Worksheet 11 - Electronic Structure of Atoms
The Schroedinger equation defines wave equations which describe the
distribution of electrons around the nucleus. The wave functions that satisfy the
Schroedinger equation are called atomic orbitals. They define the allowed
energy states of the electrons.
The energy levels are described by three quantum numbers, n, l and ml.
n is the principal quantum number and has values of 1, 2, 3, ...
The value of n determines the size of the orbital and the energy of electrons in
l is the angular momentum quantum number as has values of 0 through n -1.
The value of l determines the shape of the orbital.
ml is the magnetic quantum number and has values of -l through +l and
determines the orientation of the orbital.
1. Complete the first two columns of the chart shown below for n = 1
through n = 4.
n l ml orbital name # e- total e- in level n
1 0 0 1s 2
2 0 2
1 -1, 0, 1 6
The l = 0 orbitals are called s orbitals. The l = 1 orbitals are called p orbitals.
For l = 2, 3 and 4, they are called d, f and g orbitals. Each orbital can contain a
maximum of 2 electrons.
2. Fill in the orbital names and the number of electrons per orbital
and per energy level in the chart.
3. How many orbitals are present in each of the principal levels?
n = 1 n = 2 n = 3 n = 4 n = 5
The s orbitals are spherical. They increase in size with increasing values of n.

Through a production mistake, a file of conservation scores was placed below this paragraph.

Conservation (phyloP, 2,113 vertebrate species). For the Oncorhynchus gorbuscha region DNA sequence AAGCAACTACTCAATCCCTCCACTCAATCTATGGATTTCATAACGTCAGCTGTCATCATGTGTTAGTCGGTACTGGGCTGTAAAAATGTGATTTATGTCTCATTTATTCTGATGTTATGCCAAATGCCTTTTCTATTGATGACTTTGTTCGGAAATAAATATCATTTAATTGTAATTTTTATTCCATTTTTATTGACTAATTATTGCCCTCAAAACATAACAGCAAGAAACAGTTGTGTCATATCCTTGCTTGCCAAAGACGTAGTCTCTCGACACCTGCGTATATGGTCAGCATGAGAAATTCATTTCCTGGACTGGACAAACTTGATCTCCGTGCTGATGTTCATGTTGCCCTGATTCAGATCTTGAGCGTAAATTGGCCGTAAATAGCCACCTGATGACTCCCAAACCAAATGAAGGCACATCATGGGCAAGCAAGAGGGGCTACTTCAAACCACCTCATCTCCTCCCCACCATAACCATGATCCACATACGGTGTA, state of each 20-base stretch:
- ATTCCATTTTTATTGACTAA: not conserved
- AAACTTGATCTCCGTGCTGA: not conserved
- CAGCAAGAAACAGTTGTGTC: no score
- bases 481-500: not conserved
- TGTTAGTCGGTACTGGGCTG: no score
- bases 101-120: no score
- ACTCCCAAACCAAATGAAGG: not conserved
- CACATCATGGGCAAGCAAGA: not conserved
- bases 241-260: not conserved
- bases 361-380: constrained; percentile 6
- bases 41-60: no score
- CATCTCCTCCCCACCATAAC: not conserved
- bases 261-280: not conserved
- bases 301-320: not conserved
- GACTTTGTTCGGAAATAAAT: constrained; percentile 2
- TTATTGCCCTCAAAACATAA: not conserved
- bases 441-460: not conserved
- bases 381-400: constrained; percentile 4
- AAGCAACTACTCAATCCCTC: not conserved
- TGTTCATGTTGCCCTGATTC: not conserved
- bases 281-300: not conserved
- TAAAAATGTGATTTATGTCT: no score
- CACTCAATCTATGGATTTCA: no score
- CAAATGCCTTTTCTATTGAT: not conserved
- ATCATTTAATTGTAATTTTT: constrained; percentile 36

The p orbitals are dumbbell shaped. Each of the three p orbitals is oriented
differently in space, as shown below.
Again, size of these orbitals increases with n.
The shapes of the d and f orbitals are more complex and are shown in the
4. Which of the following orbitals can not exist?
1s 3p 1p 7d 3f 4s 2d 8g
5. Name the orbitals described by the following quantum numbers
(e.g. n = 2, l = 1 would be 2p)
n = 3, l = 0 n = 3, l = 2 n = 3, l = 3 n = 5, l = 0 n = 3, l = 1
6. How many orbitals in an atom can have the designation:
5p 3s n=4 4d n=3
1s 2s 3s
px py pz
The importance of these orbitals is apparent when we look at the Periodic
Table. Period 1 (H and He) is the n = 1 energy level. This means that there is
only one orbital (1s) available. H has 1 electron and He has 2, completely filling
the 1s orbital. Electrons in the same orbital must have different spin states ( a
4th quantum number), either spin up (↑) or spin down (↓).
So, the electron configuration for H is 1s1 and He is 1s2, since each s orbital can
hold two electrons.
These can also be drawn out as:
H 1s __ and He 1s __
In He, the electrons are paired, one spin up and one down. Parallel spins are
not allowed in an orbital. Electron spin is the 4th quantum number, ms, with
values of +½ and -½ .
The next element is Li with 3 electrons or 1s2 2s1
The 2s orbital is higher in energy than the 1s orbital
Li 2s __
7. The next element is ______ with ___...